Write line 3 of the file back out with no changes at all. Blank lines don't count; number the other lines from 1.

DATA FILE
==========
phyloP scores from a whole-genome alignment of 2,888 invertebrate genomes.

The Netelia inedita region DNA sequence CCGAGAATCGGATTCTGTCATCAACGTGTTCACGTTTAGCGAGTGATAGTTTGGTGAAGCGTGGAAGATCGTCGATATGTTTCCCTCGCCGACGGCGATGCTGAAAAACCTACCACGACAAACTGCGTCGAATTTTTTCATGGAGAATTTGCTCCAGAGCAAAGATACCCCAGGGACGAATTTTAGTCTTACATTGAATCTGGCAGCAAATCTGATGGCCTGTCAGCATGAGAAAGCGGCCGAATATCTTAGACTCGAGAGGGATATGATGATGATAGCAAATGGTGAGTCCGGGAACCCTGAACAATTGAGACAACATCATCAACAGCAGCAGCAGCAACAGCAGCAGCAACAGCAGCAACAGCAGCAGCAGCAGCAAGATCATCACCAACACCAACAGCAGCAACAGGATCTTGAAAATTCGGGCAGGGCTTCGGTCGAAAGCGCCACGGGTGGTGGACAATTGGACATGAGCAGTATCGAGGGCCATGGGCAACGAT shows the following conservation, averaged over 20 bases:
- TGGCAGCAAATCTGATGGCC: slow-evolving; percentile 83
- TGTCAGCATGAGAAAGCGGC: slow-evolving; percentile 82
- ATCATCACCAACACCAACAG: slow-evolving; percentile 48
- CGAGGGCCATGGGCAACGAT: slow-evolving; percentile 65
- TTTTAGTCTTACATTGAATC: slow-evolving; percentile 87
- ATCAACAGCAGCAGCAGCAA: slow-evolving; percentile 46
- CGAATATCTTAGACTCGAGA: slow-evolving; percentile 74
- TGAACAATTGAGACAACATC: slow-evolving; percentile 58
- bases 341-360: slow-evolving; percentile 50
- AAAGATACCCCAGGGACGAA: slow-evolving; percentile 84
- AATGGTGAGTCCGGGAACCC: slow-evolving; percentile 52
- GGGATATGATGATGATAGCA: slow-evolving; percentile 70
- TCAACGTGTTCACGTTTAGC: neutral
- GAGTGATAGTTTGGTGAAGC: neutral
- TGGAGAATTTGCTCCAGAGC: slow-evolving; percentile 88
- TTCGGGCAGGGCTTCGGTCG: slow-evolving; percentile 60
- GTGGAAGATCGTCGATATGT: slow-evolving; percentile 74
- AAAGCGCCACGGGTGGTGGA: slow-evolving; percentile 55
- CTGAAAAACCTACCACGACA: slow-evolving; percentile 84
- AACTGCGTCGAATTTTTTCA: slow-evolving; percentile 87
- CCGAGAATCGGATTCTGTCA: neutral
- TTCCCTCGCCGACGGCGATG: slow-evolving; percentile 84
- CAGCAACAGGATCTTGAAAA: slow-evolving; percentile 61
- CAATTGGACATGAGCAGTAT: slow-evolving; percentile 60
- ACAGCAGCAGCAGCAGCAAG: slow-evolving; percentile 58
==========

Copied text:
- TGGCAGCAAATCTGATGGCC: slow-evolving; percentile 83